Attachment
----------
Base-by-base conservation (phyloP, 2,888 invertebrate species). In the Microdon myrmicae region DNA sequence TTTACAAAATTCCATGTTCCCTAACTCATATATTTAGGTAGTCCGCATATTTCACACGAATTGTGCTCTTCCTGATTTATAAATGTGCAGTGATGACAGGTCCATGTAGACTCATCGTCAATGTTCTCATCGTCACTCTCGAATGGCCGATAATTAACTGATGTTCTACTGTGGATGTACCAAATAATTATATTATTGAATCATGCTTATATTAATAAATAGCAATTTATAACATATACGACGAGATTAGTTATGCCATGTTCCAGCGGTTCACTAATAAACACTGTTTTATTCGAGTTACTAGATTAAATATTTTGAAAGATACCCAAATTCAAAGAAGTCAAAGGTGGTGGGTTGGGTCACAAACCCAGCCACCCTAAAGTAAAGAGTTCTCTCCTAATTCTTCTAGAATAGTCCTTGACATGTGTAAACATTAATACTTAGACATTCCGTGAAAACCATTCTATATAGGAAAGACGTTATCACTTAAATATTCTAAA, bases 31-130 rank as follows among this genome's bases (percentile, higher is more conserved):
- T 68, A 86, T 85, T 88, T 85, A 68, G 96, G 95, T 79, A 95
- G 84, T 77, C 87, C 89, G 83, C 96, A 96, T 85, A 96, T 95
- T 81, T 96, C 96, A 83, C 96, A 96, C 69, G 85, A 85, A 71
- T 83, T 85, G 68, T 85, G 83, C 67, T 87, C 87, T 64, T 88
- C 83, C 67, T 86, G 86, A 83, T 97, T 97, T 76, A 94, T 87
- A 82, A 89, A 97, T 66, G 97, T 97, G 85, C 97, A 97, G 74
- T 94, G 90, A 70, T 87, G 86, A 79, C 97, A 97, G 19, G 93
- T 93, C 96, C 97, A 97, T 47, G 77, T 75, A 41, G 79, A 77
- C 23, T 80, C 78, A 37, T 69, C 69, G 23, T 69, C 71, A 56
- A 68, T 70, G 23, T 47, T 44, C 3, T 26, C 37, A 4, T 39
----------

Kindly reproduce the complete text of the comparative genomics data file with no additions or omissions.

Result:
Base-by-base conservation (phyloP, 2,888 invertebrate species). In the Microdon myrmicae region DNA sequence TTTACAAAATTCCATGTTCCCTAACTCATATATTTAGGTAGTCCGCATATTTCACACGAATTGTGCTCTTCCTGATTTATAAATGTGCAGTGATGACAGGTCCATGTAGACTCATCGTCAATGTTCTCATCGTCACTCTCGAATGGCCGATAATTAACTGATGTTCTACTGTGGATGTACCAAATAATTATATTATTGAATCATGCTTATATTAATAAATAGCAATTTATAACATATACGACGAGATTAGTTATGCCATGTTCCAGCGGTTCACTAATAAACACTGTTTTATTCGAGTTACTAGATTAAATATTTTGAAAGATACCCAAATTCAAAGAAGTCAAAGGTGGTGGGTTGGGTCACAAACCCAGCCACCCTAAAGTAAAGAGTTCTCTCCTAATTCTTCTAGAATAGTCCTTGACATGTGTAAACATTAATACTTAGACATTCCGTGAAAACCATTCTATATAGGAAAGACGTTATCACTTAAATATTCTAAA, bases 31-130 rank as follows among this genome's bases (percentile, higher is more conserved):
- T 68, A 86, T 85, T 88, T 85, A 68, G 96, G 95, T 79, A 95
- G 84, T 77, C 87, C 89, G 83, C 96, A 96, T 85, A 96, T 95
- T 81, T 96, C 96, A 83, C 96, A 96, C 69, G 85, A 85, A 71
- T 83, T 85, G 68, T 85, G 83, C 67, T 87, C 87, T 64, T 88
- C 83, C 67, T 86, G 86, A 83, T 97, T 97, T 76, A 94, T 87
- A 82, A 89, A 97, T 66, G 97, T 97, G 85, C 97, A 97, G 74
- T 94, G 90, A 70, T 87, G 86, A 79, C 97, A 97, G 19, G 93
- T 93, C 96, C 97, A 97, T 47, G 77, T 75, A 41, G 79, A 77
- C 23, T 80, C 78, A 37, T 69, C 69, G 23, T 69, C 71, A 56
- A 68, T 70, G 23, T 47, T 44, C 3, T 26, C 37, A 4, T 39